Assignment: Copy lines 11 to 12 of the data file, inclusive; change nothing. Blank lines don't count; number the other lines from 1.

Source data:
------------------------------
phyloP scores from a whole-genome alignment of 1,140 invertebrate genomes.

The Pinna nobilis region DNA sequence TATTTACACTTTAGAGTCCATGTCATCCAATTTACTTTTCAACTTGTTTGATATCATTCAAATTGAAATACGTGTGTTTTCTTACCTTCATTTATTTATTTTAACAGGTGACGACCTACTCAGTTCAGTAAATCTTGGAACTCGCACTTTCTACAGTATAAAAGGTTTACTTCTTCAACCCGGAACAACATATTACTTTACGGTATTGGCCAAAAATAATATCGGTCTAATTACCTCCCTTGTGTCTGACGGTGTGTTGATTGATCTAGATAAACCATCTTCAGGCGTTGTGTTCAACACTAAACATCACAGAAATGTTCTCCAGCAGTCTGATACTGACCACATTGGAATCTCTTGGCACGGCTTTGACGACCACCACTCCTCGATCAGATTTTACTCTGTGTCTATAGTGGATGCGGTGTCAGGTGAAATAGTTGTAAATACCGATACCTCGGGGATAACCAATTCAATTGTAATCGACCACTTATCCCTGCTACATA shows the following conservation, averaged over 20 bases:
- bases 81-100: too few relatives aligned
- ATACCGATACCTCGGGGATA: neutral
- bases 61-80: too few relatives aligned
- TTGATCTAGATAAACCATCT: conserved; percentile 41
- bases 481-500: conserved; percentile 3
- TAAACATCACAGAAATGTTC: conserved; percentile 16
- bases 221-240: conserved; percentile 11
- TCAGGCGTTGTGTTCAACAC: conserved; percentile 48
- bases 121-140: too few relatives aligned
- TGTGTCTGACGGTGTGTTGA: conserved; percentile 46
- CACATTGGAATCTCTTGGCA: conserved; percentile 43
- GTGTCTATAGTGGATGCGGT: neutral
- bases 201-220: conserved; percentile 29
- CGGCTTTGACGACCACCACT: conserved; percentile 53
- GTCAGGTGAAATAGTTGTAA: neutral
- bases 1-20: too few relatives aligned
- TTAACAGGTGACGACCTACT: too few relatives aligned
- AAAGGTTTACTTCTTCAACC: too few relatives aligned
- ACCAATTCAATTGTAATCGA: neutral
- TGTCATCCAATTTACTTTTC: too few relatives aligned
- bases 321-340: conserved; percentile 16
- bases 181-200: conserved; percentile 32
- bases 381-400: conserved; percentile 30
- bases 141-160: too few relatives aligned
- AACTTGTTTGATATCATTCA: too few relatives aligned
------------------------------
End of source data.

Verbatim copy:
- bases 121-140: too few relatives aligned
- TGTGTCTGACGGTGTGTTGA: conserved; percentile 46